“The board settled for mediocrity with a lot of charter schools,” said Peter Rivera, who helped oversee charters in San Diego Unified until he left last year. “They didn’t really ask any questions.”
Charter leaders see it differently, saying San Diego Unified was willing to work with them, batting ideas back and forth. For instance, Doughty said charters and the school district were able to strike a compromise on what happens to the assets of closed charters, deciding to send them to other charters.
But this spring when Doughty sent in her application for her new school, there was no back and forth about changes the school district wanted to make. That rankled her. “It was yes or no. Take it or leave it,” Doughty said.
The change has been swift: San Diego Unified just won an award in March from the California Charter Schools Association as a model district. Less than a month later, charter school leaders were at odds with the school board in a tense public meeting. Charter schools advocate Lisa Berlanga argued that the school board was stepping way beyond the law with its new requirements.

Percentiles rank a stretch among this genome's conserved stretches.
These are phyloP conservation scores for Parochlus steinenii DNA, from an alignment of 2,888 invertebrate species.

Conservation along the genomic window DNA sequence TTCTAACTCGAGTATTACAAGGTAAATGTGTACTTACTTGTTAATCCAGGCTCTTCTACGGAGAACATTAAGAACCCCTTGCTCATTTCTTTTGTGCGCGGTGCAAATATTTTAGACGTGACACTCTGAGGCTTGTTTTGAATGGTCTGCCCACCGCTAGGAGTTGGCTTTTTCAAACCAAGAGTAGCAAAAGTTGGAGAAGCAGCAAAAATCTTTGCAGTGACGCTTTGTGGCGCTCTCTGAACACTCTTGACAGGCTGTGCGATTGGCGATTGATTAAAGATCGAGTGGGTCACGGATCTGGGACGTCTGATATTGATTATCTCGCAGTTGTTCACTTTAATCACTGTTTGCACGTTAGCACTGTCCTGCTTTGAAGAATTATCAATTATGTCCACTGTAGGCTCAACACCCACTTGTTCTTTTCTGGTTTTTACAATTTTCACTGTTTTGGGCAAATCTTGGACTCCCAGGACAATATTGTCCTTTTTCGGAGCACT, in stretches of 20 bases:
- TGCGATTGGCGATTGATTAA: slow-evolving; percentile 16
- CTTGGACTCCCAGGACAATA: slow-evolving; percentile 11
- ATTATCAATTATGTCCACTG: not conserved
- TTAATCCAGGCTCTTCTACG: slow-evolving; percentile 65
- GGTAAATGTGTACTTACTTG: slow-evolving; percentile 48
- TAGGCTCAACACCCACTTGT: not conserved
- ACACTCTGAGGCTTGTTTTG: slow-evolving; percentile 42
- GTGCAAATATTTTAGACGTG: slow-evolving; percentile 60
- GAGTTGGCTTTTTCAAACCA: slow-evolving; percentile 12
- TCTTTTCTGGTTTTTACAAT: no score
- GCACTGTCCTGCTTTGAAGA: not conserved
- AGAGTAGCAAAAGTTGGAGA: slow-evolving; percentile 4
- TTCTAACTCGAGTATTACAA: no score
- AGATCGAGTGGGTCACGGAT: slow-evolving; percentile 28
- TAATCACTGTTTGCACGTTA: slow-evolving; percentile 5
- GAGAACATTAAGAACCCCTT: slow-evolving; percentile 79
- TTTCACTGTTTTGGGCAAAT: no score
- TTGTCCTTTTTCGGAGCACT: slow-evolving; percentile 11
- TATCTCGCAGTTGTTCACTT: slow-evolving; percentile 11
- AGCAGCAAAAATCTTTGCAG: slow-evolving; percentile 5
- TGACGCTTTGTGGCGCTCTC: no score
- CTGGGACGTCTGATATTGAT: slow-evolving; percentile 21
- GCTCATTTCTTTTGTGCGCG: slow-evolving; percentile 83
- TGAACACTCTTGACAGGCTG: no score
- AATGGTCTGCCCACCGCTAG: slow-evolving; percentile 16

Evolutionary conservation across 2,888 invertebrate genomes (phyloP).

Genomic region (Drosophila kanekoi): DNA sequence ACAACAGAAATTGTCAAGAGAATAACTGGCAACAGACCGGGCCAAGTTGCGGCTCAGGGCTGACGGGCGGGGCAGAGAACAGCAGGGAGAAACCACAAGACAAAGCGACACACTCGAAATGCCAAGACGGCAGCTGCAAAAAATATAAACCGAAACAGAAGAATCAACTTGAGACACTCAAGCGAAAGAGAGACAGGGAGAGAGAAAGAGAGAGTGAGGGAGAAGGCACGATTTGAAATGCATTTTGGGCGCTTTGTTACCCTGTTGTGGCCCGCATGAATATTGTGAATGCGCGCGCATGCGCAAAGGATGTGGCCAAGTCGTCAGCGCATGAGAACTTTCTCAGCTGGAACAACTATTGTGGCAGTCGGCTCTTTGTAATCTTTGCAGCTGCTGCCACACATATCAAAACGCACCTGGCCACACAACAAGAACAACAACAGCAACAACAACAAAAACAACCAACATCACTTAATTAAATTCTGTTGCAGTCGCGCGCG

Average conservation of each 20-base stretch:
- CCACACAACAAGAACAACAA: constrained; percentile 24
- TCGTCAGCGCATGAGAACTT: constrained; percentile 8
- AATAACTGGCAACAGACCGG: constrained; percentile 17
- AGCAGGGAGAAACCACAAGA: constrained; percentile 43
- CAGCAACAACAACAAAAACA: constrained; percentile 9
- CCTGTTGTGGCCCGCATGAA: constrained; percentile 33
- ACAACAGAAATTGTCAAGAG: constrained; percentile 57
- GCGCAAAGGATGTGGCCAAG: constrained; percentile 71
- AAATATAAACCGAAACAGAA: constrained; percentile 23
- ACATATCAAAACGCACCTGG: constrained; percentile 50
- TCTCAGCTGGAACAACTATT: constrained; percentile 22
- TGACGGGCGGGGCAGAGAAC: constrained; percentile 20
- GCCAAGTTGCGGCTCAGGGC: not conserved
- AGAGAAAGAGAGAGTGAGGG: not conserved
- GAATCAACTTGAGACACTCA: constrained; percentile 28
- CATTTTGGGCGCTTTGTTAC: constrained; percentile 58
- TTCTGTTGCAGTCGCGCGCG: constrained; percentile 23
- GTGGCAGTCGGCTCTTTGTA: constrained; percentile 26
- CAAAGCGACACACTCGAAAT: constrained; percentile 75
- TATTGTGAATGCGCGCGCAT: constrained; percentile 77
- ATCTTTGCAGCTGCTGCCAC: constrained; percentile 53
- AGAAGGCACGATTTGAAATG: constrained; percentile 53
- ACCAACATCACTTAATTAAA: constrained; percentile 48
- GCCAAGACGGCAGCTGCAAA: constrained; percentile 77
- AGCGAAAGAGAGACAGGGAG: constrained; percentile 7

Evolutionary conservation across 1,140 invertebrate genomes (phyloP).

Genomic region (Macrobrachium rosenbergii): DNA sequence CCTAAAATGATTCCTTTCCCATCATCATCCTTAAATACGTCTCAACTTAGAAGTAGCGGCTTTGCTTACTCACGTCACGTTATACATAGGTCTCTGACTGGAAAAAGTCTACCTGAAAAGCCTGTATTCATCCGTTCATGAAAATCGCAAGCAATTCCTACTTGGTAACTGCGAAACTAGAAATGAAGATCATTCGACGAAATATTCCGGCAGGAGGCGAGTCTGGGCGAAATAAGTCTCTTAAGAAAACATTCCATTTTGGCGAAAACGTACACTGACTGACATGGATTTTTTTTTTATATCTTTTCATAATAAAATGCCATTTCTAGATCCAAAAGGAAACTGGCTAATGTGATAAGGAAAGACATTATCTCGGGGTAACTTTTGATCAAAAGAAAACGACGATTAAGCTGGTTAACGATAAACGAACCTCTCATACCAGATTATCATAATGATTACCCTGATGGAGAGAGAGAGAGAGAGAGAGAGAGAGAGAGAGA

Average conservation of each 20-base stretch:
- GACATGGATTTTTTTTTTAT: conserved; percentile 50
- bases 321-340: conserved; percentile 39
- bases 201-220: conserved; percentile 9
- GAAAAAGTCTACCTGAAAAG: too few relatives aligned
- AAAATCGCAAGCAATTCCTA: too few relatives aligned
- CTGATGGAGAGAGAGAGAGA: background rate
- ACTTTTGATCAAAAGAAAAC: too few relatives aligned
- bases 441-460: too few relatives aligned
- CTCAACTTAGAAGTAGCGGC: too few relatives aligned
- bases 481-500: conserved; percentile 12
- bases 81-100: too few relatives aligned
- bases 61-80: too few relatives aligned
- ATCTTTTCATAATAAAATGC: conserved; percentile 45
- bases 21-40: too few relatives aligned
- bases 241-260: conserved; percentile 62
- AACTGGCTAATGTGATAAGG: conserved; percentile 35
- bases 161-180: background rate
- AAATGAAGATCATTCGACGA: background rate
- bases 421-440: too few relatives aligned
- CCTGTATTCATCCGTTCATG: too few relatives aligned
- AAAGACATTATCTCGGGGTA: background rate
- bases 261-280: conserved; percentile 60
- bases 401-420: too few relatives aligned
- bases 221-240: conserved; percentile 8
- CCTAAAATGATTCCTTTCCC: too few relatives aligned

“That’s nice,” new school board member Scott Barnett replied. “You know, you’re not a lawyer, No. 1, and No. 2” — Barrera stopped him.
Three things are driving the change. Two new school board members were elected in November. Barnett is known as a budget hawk, Kevin Beiser is a middle school math teacher. Both have focused new attention on charter schools, questioning how things work, but Barnett in particular has aggressively pushed for tighter rules, saying he wants to ensure accountability for taxpayer dollars.
The Promise and Tubman investigations have brightened the spotlight on charters. And teachers at both schools joined the teachers union, making labor an important new player in the debate. Labor leaders applaud the push for more democratic elections at charters, even if it has little force.
“Look around the world. People are dying for democracy,” said Camille Zombro, vice president of the teachers union. “How can a charter school argue with that? They should be accountable.”
The budget crunch has also raised the stakes for the school district. Board members say they want to be sure that charter schools are equipped to survive before they’re approved.
Moises Aguirre, who helps oversee charters for the district, said some charters now believe the board is “anti-charter.” Aguirre doesn’t think that’s the case. New charters are still getting approved. “What I hear is that they want more oversight,” Aguirre said.